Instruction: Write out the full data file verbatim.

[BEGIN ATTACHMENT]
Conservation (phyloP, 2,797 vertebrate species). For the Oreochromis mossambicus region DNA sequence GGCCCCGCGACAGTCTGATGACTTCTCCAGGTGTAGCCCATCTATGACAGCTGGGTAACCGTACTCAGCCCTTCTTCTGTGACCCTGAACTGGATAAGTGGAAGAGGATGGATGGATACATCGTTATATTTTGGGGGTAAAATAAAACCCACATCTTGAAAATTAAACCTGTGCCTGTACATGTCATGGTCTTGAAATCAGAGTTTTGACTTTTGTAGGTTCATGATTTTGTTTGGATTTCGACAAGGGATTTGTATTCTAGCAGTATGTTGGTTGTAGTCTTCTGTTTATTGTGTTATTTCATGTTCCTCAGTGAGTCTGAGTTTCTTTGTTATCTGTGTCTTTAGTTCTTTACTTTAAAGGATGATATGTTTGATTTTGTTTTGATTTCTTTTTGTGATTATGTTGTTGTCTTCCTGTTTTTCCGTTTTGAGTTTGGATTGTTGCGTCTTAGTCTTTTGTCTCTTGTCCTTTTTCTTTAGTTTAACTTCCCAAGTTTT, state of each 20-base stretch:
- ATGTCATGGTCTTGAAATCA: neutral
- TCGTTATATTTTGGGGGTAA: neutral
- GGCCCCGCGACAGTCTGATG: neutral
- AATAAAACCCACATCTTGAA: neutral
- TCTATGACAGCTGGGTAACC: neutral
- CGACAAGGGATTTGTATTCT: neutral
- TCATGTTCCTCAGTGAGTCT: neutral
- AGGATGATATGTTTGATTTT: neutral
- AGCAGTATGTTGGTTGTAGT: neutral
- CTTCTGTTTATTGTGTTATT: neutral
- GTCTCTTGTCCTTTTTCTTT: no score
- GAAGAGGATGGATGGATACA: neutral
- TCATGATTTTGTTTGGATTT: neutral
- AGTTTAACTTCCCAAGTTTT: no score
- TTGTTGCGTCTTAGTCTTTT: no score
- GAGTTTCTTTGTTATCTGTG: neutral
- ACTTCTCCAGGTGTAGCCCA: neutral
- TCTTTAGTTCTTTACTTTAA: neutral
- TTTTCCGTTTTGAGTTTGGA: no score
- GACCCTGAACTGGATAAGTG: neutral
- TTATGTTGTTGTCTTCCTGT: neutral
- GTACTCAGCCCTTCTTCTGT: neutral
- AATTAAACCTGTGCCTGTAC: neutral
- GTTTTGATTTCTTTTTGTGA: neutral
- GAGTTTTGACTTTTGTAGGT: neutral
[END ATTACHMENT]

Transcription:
Conservation (phyloP, 2,797 vertebrate species). For the Oreochromis mossambicus region DNA sequence GGCCCCGCGACAGTCTGATGACTTCTCCAGGTGTAGCCCATCTATGACAGCTGGGTAACCGTACTCAGCCCTTCTTCTGTGACCCTGAACTGGATAAGTGGAAGAGGATGGATGGATACATCGTTATATTTTGGGGGTAAAATAAAACCCACATCTTGAAAATTAAACCTGTGCCTGTACATGTCATGGTCTTGAAATCAGAGTTTTGACTTTTGTAGGTTCATGATTTTGTTTGGATTTCGACAAGGGATTTGTATTCTAGCAGTATGTTGGTTGTAGTCTTCTGTTTATTGTGTTATTTCATGTTCCTCAGTGAGTCTGAGTTTCTTTGTTATCTGTGTCTTTAGTTCTTTACTTTAAAGGATGATATGTTTGATTTTGTTTTGATTTCTTTTTGTGATTATGTTGTTGTCTTCCTGTTTTTCCGTTTTGAGTTTGGATTGTTGCGTCTTAGTCTTTTGTCTCTTGTCCTTTTTCTTTAGTTTAACTTCCCAAGTTTT, state of each 20-base stretch:
- ATGTCATGGTCTTGAAATCA: neutral
- TCGTTATATTTTGGGGGTAA: neutral
- GGCCCCGCGACAGTCTGATG: neutral
- AATAAAACCCACATCTTGAA: neutral
- TCTATGACAGCTGGGTAACC: neutral
- CGACAAGGGATTTGTATTCT: neutral
- TCATGTTCCTCAGTGAGTCT: neutral
- AGGATGATATGTTTGATTTT: neutral
- AGCAGTATGTTGGTTGTAGT: neutral
- CTTCTGTTTATTGTGTTATT: neutral
- GTCTCTTGTCCTTTTTCTTT: no score
- GAAGAGGATGGATGGATACA: neutral
- TCATGATTTTGTTTGGATTT: neutral
- AGTTTAACTTCCCAAGTTTT: no score
- TTGTTGCGTCTTAGTCTTTT: no score
- GAGTTTCTTTGTTATCTGTG: neutral
- ACTTCTCCAGGTGTAGCCCA: neutral
- TCTTTAGTTCTTTACTTTAA: neutral
- TTTTCCGTTTTGAGTTTGGA: no score
- GACCCTGAACTGGATAAGTG: neutral
- TTATGTTGTTGTCTTCCTGT: neutral
- GTACTCAGCCCTTCTTCTGT: neutral
- AATTAAACCTGTGCCTGTAC: neutral
- GTTTTGATTTCTTTTTGTGA: neutral
- GAGTTTTGACTTTTGTAGGT: neutral